I had the brilliant idea to marry a man with hidden desires. Fast cars and pro football probably shouldn’t have surprised me even though he hid those desires well. However, it never fails to amaze me that I married an avid camper. As in, he loves camping. And wanted to turn me into a camper. Have I mentioned that I’m not a real fan of camping? Actually, I don’t mind the idea of camping. I just don’t really like the bugs and the dirt and the hassles of washing all the dishes in a 2 quart pot.
But I do camp. I just usually am a bit irritated or agitated or all the other ways of saying I twitch rather a lot and wish I were most any place other than where I am. So this weekend, when I really wanted to be at either the Willamette Writers Conference 2010 or the Art in the Heart of Vancouver event, I was instead camping.
Where it was buggy, dirty, and dirty dish making. But I still had a pretty good time. Even though I was helping to pitch tents instead of pitching my young adult novel to agents or meeting local writers.
And considering the first time I ever camped I just about contracted hypothermia and the first major back-country camping trip I took included watching a mother and baby bear swim across a large lake, it is amazing I am willing to give up opportunities to immerse myself in the writing world and instead immerse myself in the great outdoors. But I do because my husband loves it and has the best memories as a kid camping with his family. And he wants his kids to have those same great memories.
So why all this talk of pitching tents instead of novels? Well, besides the drying tent out on my deck, the house is put back to order and we are all coming down from the whole wild fun time. Which for this trip means I survived the migraine I developed and I’ve finally got all the vomit cleaned up. And I’ve had some time to think about whether this was a good camping trip or not. After some thought, I do believe it deserves to be placed in the “family win” column.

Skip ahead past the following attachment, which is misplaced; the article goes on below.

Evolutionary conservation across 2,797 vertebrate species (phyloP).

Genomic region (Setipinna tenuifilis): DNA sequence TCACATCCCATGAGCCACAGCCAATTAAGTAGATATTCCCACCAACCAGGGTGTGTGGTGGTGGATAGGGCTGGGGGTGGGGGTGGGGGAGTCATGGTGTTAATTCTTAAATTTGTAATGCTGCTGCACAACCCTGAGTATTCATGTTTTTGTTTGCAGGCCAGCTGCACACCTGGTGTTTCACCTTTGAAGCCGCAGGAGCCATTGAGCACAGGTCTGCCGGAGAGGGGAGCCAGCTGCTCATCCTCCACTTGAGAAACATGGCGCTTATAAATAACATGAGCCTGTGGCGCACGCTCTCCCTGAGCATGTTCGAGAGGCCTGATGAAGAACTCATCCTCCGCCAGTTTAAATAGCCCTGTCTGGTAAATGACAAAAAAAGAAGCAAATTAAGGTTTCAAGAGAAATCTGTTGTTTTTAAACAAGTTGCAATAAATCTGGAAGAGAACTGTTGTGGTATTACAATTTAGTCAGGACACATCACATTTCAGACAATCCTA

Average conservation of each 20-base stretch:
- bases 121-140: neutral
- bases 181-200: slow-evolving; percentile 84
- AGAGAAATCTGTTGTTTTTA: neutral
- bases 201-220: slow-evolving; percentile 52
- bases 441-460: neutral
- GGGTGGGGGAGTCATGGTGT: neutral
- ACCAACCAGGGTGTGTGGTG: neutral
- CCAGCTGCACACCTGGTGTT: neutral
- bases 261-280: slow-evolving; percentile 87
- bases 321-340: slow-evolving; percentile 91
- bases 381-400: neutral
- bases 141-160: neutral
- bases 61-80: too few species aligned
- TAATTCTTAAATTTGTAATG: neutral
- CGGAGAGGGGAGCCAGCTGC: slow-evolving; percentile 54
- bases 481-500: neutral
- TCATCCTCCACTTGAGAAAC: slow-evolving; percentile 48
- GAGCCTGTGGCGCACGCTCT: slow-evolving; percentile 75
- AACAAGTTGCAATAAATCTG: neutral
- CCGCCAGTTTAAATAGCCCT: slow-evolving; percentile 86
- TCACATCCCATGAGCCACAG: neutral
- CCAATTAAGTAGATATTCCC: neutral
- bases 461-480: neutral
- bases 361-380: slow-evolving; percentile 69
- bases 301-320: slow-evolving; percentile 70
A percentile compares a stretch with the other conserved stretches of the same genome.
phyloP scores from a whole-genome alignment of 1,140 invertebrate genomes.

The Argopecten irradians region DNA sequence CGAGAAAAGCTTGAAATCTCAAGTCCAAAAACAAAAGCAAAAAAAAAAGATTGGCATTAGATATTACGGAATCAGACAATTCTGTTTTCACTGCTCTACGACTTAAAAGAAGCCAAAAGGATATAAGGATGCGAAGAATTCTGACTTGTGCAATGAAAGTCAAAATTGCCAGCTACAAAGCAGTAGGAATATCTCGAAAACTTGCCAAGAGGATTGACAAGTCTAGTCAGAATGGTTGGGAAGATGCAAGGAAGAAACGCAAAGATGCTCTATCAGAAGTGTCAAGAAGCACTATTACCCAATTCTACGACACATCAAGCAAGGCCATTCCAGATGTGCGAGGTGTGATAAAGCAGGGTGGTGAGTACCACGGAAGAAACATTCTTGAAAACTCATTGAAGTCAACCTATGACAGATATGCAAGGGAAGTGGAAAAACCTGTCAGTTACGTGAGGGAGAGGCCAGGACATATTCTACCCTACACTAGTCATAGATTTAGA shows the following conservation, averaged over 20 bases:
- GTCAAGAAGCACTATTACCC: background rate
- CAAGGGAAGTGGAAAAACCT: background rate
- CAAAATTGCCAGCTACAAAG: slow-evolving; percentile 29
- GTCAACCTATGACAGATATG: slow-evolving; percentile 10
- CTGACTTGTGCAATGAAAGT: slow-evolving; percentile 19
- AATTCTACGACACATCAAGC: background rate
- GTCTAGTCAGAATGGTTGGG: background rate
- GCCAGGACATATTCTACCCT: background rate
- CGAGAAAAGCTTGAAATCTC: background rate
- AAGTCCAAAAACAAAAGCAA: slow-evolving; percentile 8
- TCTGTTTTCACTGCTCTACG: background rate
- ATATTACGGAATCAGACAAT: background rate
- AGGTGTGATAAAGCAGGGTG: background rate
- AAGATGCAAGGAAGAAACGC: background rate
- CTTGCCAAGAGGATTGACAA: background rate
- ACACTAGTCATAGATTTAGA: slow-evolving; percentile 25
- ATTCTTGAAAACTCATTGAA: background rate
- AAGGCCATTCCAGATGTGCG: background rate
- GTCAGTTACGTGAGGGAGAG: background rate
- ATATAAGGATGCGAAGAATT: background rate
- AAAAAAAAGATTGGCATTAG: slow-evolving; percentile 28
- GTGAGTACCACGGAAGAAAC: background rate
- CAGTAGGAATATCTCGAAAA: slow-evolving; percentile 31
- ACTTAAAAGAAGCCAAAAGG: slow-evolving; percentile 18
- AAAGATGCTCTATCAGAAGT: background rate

Here’s what this camping trip looked like in pictorial form:
A key part to any camping trip is playing with fire. If you are a bit of a firebug like me, stirring the fire is a very attractive way to spend many hours. Because we all know there are no electronic devices allowed on a camping trip. Just cribbage, books (this trip was Tolken, Grimm’s Fairy Tales & the Complete Collection of Best Loved Little Golden Books) and a few easily transportable games. Makes playing with fire the most wild endeavor of the whole trip.
No camping trip is complete without the appreciation of the natural world. On this particular trip, the birds were especially curious about our presence which made us spend quite a bit of time searching the trees for more fellows like this guy. Isn’t he cute?
And, of course, a camping trip isn’t complete without lots of goofiness. Nothing like the smell of campfires and camping food (bacon, steaks, tin-foil dinners, s’mores, et cetera) to make a person feel like being a bit more goofy than usual. Perhaps that is the best part of camping — the ability to forget about the normal constraints of life and instead just have fun.
We take our sweet pup with us camping when possible so there is lots of throwing Charlie his “squirrel” and trying to convince him to not bark and growl at every other living being in the square mile where we happen to be standing. Camping makes Charlie just as twitchy as me. Poor thing.